In my experience, for a start, it’s possible that you have one or two budding “enterprise architects” or someone who is informally double-hatting with duties of the Enterprise Architect, in your organisation; you can identify them because they would have the common goal of delivering IT values for the business. Chances are that they are also having meaningful discussions with the business-side of their organisation, understand business objectives and how IT can be used to achieve them.
His communication skills will be put to the test many times, as he also has to be an influencer, negotiator and conflict resolver. This is because an enterprise architect is often viewed as a moderator between business and IT.
Very often he has to talk the language of business while he is thinking of a solution by IT, and then he has to lead both sides to some kind of middle ground that benefits both Business & IT and at same time bring the whole organisation closer to achieving its business strategy goals.
That is why he is also an enterprise trouble-shooter and juggler, having to communicate the expectations of all key stakeholders in the enterprise, align their expectations while at same time define the target architecture of the organisation (framework, standards, processes, implementation, governance), through the creation of a Digital Enterprise Architecture Map and be able to adapt the Map as and when requirements change, while still keeping the organisation’s course steady towards achieving its strategic objectives.
In addition, he must also possess and have strong interest in a domain business knowledge as a mandatory requirement to be a successful enterprise architect. Knowledge of the industry and landscape that your organisation operates in, is invaluable towards bridging business with IT, for example when it comes to how to handle data in regulated industries like financial services.
What to avoid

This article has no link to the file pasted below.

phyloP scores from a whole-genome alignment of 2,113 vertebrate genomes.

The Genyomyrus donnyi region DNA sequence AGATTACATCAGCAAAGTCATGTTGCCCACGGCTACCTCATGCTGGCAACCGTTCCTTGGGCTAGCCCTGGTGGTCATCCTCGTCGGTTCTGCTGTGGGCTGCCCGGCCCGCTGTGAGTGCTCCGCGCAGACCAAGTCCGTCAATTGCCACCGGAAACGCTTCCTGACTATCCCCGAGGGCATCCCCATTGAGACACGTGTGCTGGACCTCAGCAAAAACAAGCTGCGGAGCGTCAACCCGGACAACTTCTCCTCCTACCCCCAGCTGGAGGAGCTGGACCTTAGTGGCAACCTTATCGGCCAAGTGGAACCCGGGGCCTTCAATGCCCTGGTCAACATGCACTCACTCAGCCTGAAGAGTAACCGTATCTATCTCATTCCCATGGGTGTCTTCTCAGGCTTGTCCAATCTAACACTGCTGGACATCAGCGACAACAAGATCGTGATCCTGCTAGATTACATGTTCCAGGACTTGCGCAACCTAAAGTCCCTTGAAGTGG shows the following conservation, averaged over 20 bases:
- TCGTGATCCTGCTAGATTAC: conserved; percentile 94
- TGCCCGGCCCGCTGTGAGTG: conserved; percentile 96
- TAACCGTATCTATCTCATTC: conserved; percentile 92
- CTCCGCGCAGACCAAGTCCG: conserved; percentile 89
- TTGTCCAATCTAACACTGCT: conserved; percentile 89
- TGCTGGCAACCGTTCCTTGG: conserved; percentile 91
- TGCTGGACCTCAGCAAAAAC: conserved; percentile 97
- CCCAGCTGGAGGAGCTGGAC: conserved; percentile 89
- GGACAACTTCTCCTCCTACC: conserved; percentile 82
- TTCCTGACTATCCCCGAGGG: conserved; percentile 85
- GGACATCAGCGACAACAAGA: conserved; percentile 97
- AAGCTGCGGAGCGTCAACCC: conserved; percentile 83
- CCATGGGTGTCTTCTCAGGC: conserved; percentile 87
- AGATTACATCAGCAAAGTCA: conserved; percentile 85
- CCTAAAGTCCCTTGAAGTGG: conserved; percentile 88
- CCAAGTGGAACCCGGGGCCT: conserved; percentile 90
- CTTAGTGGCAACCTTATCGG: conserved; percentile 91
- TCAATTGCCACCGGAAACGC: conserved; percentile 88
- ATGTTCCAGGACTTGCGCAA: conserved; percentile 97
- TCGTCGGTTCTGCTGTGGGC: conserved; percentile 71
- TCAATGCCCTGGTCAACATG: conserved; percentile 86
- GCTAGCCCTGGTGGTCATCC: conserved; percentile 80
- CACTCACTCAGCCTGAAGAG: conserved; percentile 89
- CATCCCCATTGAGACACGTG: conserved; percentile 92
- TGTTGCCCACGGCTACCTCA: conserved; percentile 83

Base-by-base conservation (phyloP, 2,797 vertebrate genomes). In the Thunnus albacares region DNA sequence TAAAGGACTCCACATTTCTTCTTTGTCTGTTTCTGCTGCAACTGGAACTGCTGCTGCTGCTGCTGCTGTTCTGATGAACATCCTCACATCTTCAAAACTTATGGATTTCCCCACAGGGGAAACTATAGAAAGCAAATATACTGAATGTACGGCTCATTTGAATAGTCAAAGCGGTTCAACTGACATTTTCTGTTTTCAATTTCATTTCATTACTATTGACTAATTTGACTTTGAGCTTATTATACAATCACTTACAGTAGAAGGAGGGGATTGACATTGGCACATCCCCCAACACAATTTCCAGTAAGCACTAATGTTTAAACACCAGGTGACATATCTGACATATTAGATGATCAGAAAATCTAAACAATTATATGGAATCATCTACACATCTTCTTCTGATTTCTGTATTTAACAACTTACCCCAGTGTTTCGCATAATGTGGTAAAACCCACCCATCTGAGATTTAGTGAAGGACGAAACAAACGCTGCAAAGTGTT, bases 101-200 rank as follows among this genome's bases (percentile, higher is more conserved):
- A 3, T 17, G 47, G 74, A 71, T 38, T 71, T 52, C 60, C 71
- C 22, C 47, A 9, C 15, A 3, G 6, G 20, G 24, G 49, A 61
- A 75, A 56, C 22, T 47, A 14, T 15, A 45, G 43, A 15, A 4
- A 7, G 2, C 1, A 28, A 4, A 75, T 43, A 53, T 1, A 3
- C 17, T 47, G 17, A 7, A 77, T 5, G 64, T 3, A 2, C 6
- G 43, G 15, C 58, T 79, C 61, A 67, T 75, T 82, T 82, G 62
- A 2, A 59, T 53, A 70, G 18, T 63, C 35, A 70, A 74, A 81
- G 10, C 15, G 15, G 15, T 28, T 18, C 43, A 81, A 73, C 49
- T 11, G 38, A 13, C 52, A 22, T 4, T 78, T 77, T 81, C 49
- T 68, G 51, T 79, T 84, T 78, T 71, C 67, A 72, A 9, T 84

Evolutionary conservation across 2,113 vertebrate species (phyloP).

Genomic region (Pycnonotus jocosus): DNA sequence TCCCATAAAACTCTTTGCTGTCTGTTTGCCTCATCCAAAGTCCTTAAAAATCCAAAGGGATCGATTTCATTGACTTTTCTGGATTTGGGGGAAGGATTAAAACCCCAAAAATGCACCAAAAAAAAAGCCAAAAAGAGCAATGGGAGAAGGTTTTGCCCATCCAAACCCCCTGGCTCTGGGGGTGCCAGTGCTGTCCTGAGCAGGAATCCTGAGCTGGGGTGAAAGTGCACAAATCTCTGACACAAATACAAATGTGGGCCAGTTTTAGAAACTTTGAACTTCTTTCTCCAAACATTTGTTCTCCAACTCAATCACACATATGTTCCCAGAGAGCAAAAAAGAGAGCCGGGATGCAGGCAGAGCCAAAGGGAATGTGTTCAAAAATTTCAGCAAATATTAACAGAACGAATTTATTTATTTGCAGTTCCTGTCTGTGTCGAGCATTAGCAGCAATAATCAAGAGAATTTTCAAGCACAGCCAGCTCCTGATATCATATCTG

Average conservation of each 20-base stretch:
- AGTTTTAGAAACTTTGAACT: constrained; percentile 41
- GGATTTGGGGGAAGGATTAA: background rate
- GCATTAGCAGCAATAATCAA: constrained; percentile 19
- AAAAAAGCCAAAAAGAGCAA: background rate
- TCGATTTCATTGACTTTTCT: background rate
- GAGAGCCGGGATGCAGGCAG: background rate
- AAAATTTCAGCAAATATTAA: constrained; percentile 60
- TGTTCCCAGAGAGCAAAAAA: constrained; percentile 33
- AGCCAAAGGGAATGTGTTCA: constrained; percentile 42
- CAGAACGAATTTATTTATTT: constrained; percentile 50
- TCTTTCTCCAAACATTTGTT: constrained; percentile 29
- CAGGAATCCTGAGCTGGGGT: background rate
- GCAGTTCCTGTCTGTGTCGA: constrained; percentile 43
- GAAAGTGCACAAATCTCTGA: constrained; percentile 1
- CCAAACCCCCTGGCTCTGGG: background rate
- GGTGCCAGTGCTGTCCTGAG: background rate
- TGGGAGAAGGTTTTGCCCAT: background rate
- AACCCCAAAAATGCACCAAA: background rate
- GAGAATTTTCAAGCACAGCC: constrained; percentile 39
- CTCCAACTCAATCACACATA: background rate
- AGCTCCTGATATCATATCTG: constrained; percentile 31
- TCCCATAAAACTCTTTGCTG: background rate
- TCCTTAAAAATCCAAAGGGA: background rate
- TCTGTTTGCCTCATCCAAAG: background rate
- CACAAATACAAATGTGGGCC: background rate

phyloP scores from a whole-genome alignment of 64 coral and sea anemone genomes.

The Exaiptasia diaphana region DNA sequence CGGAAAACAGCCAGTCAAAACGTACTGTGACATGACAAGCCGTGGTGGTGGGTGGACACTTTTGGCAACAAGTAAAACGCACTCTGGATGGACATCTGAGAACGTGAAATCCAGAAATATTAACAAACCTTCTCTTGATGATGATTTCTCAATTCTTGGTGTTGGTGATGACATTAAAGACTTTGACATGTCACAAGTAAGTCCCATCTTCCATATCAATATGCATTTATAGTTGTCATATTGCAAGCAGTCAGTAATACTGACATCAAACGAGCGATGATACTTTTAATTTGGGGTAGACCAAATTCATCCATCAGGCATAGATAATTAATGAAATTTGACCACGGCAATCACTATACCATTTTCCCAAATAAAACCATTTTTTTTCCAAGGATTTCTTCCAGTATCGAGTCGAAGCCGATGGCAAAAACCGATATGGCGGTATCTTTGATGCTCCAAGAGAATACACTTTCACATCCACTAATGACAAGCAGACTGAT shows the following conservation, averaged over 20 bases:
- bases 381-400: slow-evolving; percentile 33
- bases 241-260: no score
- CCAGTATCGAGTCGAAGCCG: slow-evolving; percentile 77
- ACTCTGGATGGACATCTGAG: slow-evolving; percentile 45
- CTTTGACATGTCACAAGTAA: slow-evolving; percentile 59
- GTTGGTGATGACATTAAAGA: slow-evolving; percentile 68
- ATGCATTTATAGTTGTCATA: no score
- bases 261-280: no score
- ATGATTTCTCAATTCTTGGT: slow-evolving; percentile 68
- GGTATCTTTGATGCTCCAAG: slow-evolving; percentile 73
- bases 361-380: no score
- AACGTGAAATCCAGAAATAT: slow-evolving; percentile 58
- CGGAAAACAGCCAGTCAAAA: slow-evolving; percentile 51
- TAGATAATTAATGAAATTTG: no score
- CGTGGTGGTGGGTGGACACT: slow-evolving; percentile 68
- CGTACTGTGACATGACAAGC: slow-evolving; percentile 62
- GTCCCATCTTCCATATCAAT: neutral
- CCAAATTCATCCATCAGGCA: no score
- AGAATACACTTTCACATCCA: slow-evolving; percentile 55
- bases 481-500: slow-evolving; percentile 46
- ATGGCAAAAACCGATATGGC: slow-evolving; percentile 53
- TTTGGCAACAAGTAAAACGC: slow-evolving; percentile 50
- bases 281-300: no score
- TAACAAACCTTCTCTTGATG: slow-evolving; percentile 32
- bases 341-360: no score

By now, you may have noticed how much intermediation the enterprise architect has to do, between all the stakeholders – the EA professional is someone who has a lot of exposure when it comes to solving many business and IT problems and is able to troubleshoot the business and come to a strategic decision that is win-win for both parties.
The EA professional has to be on-the-ground meeting people, instead of being in an ivory tower that may be too high to exert concrete influence over the organisation.
The EA professional is also not a beat cop who is on the prowl to enforce best practices or conduct code reviews. Neither is he a jack-of-all-trades, taking on the role of project management and doing a 1001 things which ultimately achieve nothing of value at all.
Preparing for the future
Ideally, the industry expects that for one to become an EA professional, one would ideally have about ten years of Business and IT experience. However, with today’s wide availability of and easy access to knowledge and training certification courses provided by both The Open Group (TOGAF & ArchiMate) and IASA (CITA-F & CITA-A), anyone who has interest in digital transformation through establishing enterprise architecture as a culture can seriously begin their Enterprise Architecture professional career in a much shorter time frame.
I can see the demand for EA professionals growing exponentially in these coming years as we move away from the computerisation era towards the Digital Transformation era; organisations will need someone who can help them digitalise their entire enterprise so that it can reap the benefits of digitalisation like optimisation and growth.
That “someone” is called a Digital Enterprise Architect.
By Aaron Tan Dani, Chief Architect, ATD Solution